If you missed an issue of Molesey Matters, don't worry you can read them all online. Find out more about each issue or read the online version.

Issue 12

Molesey Lock Where there is muck there’s is money The Value of Dredging/Treasures of the Thames Memories of Molesey School… Read more »

Issue 11

In this month’s issue we learn the history of Platt’s Eyot and Thornycroft. We look back at this year’s Hanworth Classic, and we hear about the seal in Molesey.

Issue 10

Well the sun did come out for Carnival Day! Congratulations to all involved, in both the set up and of course to the community as a whole for joining in. I mentioned in last month’s issue that I might try the Zorb racing! I have to admit that as a man prone to injury I decided to watch instead. Looked great fun though. A list of the float winners is listed on Page 16.

Issue 9

The Molesey Carnival is upon us again on Saturday June 10th! Best wishes from Molesey Matters to all involved. Personally I am really looking forward to having a go at the Zorb racing – just what I need for my bad back! The front cover is obviously Mr Mole, taken last year by Ted Palmer.

Issue 8

Welcome to the May issue! We are now firmly into Spring. I am particularly enjoying this year the blossom appearing in our garden. Pinks, yellows, whites, purples – It really does make you feel like good things are on the way.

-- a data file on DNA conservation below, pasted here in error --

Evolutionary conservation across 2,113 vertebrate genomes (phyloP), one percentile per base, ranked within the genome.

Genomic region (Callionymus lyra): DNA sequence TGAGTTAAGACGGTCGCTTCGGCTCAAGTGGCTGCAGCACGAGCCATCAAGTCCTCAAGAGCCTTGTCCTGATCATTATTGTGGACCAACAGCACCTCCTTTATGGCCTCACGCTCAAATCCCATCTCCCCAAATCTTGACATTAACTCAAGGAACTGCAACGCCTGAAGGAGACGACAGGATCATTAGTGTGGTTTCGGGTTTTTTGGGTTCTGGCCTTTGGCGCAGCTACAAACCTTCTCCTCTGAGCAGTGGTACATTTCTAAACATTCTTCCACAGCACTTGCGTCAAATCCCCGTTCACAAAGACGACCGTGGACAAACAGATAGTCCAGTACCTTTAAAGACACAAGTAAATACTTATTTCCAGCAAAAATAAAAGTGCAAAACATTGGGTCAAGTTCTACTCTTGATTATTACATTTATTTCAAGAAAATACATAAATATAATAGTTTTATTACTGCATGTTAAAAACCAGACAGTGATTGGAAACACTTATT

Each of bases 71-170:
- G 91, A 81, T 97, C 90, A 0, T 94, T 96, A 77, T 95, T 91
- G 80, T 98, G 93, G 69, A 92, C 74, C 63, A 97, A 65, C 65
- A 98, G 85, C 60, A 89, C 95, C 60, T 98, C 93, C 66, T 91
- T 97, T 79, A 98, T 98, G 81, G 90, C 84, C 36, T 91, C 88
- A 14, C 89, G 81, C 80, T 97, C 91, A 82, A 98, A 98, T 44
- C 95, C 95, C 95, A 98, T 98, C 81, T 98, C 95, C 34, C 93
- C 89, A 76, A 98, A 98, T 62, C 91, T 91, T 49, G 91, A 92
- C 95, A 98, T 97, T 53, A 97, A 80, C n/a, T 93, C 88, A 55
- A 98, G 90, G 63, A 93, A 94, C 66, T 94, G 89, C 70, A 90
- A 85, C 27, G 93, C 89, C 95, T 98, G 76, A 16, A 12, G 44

Issue 7

In this month’s issue, the Molesey History Society tells us of the Modernist Howard Houses that went up in West Molesey in the 1930’s.

Issue 6

In this month’s issue we learn about Molesey’s Mills , Royal artist Terence Cuneo and take a dip into the history of Medieval Fish Ponds.

Issue 5

In this month’s issue we learn about Molesey’s first cottage hospital and also about Alfred Sisley, who painted beautiful scenes around Molesey. February is the month of David Garrick’s 300th birthday, so we take a look at his life, and of course celebrate Valentine’s Day.

Issue 4

In this issue we look at Christmas in Molesey in the early 1900’s, learn about bare knuckle boxing at Molesey Hurst, the history of postcards and have a local look at the Fire Brigade.

Issue 3

In this month’s issue we discover we used to have a cinema, how Molesey was named and learn that we have a priest hole in the vicinity. We look at how nearby film studios were used during the war, and how Molesey was the place where the first ever golf trick shot was recorded.

Issue 2

In this month’s issue we look at the fabulous Dunkirk Little Ships and the history behind Kent Chemist in Walton Road. We look at a local collection of vintage fire engines and hear the story of suffragette Kitty Marion and the Hurst Park Grandstand. We also talk to Doug Bashford, who worked at Molesey’s previous local magazine, The Review.

Issue 1

Welcome to the first issue of Molesey Matters. This month we celebrate Molesey Boat Clubs 150th anniversary, and applaud the heroics of 3 members all returning from Rio with gold medals. We also look at the history behind one of Moseley’s oldest family businesses, and recommend some close by attractions as part of Open London 2016.